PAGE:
• If you don’t have life-saving experience or training, familiarise yourself with some basic techniques, such as throwing lifebuoys or rope, using approaching a drowning victim from behind instead of in front and contacting rescue services. Did you know that 112 is the emergency services number across all of Europe?
  • Be wary at new locations. Be wary at rivers and lakes (hidden obstacles, fast currents, marine craft). Be wary in urban locations.

Related articles

Irish Water Safety 25 year report.

WHO media report on worldwide drowning.

CDC US water injuries, 2005 – 2009.

CDC report on natural water setting drownings.


6 thoughts on “An Analysis Of Open Water Drownings

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  4. Hi Donal,

    The statistic breakdowns are very revealing.

    River dynamics are huge in comparison to that of the ocean. A question I always ask myself when crossing or walking along such is could I save a life in these conditions? Rivers are complex systems to navigate and the hazards are many. Even with an understanding of their behaviour it’s a daunting thought to even think about an all out rescue. River volume and flow are just two of the many things to consider.

    There are two categories of people who will succumb to drowning within seconds of entering a river. Namely suicide related and unsuspecting walkers or fishermen who had no intention of going in. In either case and regardless of swimming ability or initial intent, cold shock alone will be enough to cause rapid deterioration, panic and subsequent loss of control, and all this before having to deal with any of the remaining dangers. Rapid drowning will likely occur.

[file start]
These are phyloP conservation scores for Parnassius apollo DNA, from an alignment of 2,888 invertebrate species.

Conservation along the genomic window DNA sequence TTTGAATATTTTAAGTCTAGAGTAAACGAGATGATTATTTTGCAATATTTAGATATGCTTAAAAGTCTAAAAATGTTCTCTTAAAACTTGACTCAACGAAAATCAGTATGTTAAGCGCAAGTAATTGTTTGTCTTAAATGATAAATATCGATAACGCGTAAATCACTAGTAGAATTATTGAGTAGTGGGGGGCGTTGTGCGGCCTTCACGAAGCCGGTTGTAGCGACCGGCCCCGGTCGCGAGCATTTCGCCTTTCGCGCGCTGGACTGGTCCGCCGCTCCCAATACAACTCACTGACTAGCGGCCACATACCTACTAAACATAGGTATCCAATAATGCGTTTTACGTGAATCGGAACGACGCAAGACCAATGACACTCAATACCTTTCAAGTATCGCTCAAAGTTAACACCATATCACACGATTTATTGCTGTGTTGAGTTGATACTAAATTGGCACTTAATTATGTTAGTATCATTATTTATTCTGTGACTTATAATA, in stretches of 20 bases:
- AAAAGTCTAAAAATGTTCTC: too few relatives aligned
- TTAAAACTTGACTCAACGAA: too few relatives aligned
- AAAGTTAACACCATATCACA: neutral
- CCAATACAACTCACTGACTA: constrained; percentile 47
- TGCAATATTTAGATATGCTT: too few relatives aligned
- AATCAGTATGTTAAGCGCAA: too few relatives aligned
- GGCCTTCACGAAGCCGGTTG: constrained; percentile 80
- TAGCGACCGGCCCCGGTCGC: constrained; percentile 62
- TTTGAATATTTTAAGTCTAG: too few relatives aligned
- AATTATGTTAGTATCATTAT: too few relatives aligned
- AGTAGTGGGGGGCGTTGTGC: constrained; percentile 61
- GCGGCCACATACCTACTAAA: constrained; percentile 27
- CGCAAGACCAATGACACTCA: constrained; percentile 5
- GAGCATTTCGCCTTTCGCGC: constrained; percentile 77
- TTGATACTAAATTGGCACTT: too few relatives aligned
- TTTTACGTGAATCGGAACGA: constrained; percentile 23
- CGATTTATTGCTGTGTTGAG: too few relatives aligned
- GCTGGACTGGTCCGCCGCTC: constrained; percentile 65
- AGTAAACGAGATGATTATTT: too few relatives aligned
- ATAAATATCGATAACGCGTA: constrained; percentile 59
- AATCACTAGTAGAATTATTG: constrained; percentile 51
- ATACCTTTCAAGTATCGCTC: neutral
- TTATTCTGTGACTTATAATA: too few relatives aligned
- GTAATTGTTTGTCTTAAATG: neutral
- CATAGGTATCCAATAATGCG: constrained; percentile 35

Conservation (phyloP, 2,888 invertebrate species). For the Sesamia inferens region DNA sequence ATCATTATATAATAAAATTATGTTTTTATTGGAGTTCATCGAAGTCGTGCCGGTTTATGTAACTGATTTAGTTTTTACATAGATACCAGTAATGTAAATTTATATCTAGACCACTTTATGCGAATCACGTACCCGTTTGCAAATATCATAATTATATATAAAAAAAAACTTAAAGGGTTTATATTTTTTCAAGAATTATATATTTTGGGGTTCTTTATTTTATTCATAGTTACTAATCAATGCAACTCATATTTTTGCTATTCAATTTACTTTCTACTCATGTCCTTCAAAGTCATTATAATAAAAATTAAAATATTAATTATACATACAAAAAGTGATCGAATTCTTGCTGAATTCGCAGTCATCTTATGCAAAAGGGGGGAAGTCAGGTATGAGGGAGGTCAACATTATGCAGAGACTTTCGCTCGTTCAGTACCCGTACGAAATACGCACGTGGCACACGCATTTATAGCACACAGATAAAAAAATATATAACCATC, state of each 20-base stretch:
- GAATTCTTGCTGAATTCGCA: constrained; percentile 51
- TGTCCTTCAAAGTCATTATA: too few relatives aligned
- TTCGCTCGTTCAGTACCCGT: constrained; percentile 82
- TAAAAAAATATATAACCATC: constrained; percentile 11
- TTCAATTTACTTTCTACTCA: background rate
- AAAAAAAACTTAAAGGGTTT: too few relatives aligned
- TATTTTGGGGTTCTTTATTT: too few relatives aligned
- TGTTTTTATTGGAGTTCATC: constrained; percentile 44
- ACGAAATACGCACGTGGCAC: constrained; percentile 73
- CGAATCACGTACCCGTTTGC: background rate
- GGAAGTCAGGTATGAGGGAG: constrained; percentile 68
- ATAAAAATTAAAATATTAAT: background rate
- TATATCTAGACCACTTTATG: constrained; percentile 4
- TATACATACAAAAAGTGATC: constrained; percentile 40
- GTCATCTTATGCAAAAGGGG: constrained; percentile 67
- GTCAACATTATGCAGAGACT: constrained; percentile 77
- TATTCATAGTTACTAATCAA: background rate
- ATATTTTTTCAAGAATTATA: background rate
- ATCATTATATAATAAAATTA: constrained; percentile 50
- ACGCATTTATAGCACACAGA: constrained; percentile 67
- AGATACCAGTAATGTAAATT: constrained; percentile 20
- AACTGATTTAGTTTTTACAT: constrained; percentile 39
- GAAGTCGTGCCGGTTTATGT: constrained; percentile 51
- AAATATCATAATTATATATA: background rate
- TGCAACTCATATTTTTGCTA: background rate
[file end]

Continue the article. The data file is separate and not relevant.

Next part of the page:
It is probable that a greater amount of caution is exercised during the winter months around lakes, rivers, waterways and the sea than during the summer. If personal responsibility does not extend to understanding the dangers of alcohol and water then it’s a bit of a lost cause, I’m not sure if sense can be willingly accepted or humbly received. So for all the parents out there and teenagers who read this exceptional blog consider the following….. The conditions you were diving into in the morning will have greatly changed by late afternoon. All of a sudden what you were used to and familiar with will suddenly be unfamiliar and possibly frightening. Just because your mates are yelling at you to go for it doesn’t mean that you should. If your gut feeling tells you its a bad idea then it is! It takes more courage to walk away and come back another day, in the long run you will be the bigger man for it. Apart from your own safety you should always be on the lookout for others and be ready to raise the alarm by running and shouting for help.

    As you pointed out also Donal, sometimes people will assume it’s safe and follow the more experienced seemingly oblivious of the risk. That is where the experienced amongst us must by all accounts ensure to the best of our ability the safety of others. One thing I have found is that you can generally spot those who have perhaps bitten off more than they can chew. Sometimes the simple act of swimming along side them will be confidence boost enough to see themselves to safety. Thats why the buddy system works so well because it’s reassuring to see another person in the same conditions doing okay. If anything it may help relax and calm the fear and doubt that can so easily set in. I also think in general that you can encourage a swimmer to safety, it is however a fine line.